Scoring the basketball is the primary purpose of the game. However, there is far more to scoring than simply shooting the ball through the hoop. Cultivating the ability to score effectively and creatively is required as opponents become more resilient and efficient on the defensive end of the floor. Moreover, great offensive skills will allow you to open up easier avenues to get to the basket, which will thusly enable you to dictate the state of affairs on the basketball court no matter what strategy the defense uses against you.
This IQ Matrix Mind Map will specifically focus on essential offensive skills that will add flexibility, creativity and a dash of intelligence to your basketball game.
This article post is part of a Basketball Success Series of IQ Matrix Mind Maps. Topics within this series include:
• Part 1: Basketball Shooting Skills
• Part 2: Basketball Defensive Skills
• Part 3: Basketball Dribbling Skills
• Part 4: Basketball Passing Skills
• Part 5: Basketball Offensive Skills
• Part 6: Basketball Rebounding Skills
• Part 7: Basketball Movement Tactics
• Part 8: Basketball Post Play Skills
• Part 9: Basketball Mindset
The Fundamentals of Triple Threat
The 1st Branch of this IQ Matrix Mind Map breaks down the fundamentals and mechanics of the Triple Threat attack positioning strategy. We specifically discuss how to position your body and mechanics of the Triple Threat positioning strategy.
Triple Threat Offensive Positioning
The Triple Threat offensive position is an aggressive stance that allows a player 3 attacking options; the dribble, the shot or the pass. It is an explosive, aggressive and controlled stance the readies the player for an attacking assault on the basket. It is in fact a fundamental aspect of basketball that every player must learn and master till it becomes an integrated part of their game.
The following discussion presents you with a list of guidelines you must cultivate in order to integrate the basic fundamentals of the Triple Threat offensive positioning into your game:
Knees Are Bent Slightly
The Triple Threat stance is an aggressive and attacking body formation that requires speed and precision. Because of the sudden power that is required to explode out of this stance at a moment’s notice, it is important to bend your knees slightly in order to improve your quickness and agility off the mark.
Feet Are Shoulder Width Apart
Good balance is a requirement of the Triple Threat stance. To ensure that you are balanced accordingly, make sure that both of your feet are standing about shoulder width apart in a slightly “staggered stance” (one foot being slightly ahead of the other).
Back is Straight
A straight back will provide you with better balance, stability and power when it comes time to shoot, pass or dribble to the basket.
Bottom is Sticking Out
When your Bum is sticking out, this will assist you to pull more power and force from your legs when it’s time to move quickly and with precision off your Triple Threat attacking position.
Vertical Alignment of Body
In order to further improve your balance make sure that your feet, knees and head are vertically aligned as you stand in Triple Threat.
Hands in Shooting Position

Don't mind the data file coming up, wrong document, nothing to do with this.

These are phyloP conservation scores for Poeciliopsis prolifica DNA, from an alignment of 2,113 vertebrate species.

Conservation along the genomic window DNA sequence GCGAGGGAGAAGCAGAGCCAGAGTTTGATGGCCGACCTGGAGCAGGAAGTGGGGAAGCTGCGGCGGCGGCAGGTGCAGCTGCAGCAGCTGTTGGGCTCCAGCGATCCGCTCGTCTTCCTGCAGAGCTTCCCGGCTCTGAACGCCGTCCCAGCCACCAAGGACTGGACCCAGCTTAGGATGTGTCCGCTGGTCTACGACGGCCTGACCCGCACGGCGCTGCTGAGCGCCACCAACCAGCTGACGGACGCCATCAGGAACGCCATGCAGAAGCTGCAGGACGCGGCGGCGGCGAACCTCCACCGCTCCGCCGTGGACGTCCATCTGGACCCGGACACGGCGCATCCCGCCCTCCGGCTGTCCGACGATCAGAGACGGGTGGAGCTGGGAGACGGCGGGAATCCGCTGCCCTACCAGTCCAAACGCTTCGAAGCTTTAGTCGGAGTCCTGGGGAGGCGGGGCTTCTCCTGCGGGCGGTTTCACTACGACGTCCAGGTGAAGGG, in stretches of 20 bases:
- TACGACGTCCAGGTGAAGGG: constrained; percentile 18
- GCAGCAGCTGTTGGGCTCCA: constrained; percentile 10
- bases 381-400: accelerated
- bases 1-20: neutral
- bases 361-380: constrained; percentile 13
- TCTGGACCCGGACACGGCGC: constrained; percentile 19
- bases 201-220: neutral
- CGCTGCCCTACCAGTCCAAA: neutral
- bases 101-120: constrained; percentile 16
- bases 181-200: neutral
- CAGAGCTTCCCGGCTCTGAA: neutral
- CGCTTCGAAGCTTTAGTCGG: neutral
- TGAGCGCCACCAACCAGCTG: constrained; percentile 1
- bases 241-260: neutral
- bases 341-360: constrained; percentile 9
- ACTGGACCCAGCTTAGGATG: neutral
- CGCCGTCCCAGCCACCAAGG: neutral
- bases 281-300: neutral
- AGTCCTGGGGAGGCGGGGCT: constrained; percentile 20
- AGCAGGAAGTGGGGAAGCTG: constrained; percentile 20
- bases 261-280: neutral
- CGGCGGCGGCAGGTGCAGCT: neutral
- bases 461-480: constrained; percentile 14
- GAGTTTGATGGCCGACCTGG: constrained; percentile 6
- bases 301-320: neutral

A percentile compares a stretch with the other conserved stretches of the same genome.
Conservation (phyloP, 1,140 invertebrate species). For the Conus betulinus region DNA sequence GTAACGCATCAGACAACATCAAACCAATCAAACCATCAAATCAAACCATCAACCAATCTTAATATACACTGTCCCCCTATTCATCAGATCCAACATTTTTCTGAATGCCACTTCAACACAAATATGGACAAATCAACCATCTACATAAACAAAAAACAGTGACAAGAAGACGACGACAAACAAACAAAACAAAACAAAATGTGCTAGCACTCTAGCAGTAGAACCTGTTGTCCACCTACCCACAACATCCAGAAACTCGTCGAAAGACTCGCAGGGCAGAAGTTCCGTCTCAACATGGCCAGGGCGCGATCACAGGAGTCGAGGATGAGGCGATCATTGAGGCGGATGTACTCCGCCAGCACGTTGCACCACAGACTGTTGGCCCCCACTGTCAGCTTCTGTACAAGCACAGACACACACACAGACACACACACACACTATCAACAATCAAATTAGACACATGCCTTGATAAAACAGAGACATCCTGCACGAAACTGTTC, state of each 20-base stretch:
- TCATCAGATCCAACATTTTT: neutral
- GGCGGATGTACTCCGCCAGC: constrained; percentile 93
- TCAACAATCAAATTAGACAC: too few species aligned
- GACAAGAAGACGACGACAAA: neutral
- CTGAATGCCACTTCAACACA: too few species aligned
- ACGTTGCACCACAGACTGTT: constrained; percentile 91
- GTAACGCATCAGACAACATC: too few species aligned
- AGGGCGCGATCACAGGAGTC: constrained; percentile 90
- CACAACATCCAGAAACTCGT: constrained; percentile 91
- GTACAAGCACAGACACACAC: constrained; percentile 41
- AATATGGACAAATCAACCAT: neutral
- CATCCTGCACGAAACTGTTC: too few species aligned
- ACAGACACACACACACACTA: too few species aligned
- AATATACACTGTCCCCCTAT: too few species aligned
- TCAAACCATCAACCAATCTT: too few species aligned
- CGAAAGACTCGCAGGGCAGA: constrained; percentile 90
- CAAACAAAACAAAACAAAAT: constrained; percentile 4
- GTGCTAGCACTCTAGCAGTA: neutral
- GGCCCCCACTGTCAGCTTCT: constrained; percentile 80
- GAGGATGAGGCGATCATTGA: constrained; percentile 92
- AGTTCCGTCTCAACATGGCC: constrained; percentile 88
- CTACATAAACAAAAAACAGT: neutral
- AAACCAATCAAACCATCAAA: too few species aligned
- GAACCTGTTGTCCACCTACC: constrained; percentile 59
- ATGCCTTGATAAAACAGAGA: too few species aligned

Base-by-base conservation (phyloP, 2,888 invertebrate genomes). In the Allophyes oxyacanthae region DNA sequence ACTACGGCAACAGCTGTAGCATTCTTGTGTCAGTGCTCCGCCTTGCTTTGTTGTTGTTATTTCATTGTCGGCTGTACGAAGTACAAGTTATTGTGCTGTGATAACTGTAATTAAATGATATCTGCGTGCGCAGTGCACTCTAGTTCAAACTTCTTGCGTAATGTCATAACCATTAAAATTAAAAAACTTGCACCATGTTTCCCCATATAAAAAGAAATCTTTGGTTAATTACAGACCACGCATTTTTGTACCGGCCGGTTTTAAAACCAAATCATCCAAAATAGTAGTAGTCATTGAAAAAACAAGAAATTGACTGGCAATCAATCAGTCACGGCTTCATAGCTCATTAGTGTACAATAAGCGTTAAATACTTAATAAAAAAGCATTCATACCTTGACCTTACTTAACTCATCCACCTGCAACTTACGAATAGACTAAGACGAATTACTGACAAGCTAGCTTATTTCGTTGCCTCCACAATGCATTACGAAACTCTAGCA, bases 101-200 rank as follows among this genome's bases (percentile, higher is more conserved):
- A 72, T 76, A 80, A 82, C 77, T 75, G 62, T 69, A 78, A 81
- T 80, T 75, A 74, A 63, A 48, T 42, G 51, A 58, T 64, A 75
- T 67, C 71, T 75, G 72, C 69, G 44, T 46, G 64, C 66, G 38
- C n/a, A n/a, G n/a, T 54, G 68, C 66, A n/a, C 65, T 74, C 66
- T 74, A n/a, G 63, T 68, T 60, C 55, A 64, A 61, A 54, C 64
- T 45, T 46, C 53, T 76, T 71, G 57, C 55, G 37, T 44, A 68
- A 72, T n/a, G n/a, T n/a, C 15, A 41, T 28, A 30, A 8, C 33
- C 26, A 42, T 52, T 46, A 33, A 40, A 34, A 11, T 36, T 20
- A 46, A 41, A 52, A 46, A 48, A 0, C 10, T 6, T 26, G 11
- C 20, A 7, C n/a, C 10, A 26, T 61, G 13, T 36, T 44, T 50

Your hands must be positioned on the basketball in a shooting position. This is important, because the moment your Opponent lets their guard down, this will enable you to shoot quickly with precision.
Another important reason to have your hand in shooting position on the ball, is that you will be able to transition to either a dribble or a pass without really needing to adjust the movement of your palm or fingers.
Ball is in Shot Pocket
Finally, you must hold the ball in your Shot Pocket. The Shot Pocket is the area between the top of your hips and the bottom of your ribcage. This is the most threatening position to hold the basketball. As it is this position that will enable you to shoot quickly, pass with precision, or drive explosively towards the basket.
Location of Triple Threat Positioning
When you receive the basketball you should establish yourself in Triple Threat position anywhere on the perimeter (outside of Key area) or within your personal scoring range. The scoring range will obviously vary from player-to-player, however the Triple Threat stance should stay consistent throughout.
Attacking off Triple Threat
Once you have established Triple Threat positioning, you are now ready to attack off a pass, a shot or dribble. However, in order to do this effectively it may be worthwhile to learn a few fundamentals about utilizing a “Fake” in order to maneuver your Defender out of position, and therefore open up opportunities to attack the basket.
Shot / Ball Fake Guidelines
The following are a set of guidelines you should stick to when faking your shot:
• Make your fake slow enough in order to allow your defender’s eyes to recognize and react to it.
• Stop the ball short of your nose when going up for the fake.
• Lower your bottom as you fake the shot.
• Maintain Triple Threat body positioning at all times in order to leave your options open and to remain explosive.
• Once your opponent commits and reacts to the fake, immediately take the opportunity to quickly penetrate towards the basket.
Types of Shot Fakes
We already discussed the Ball Fake above. There are however three other “Shot Fakes” you can utilize off of Triple Threat to great effect that will help you maneuver your Opponent out of position and allow you great space and freedom to dribble, pass or shoot the basketball.
Head & Shoulder Fake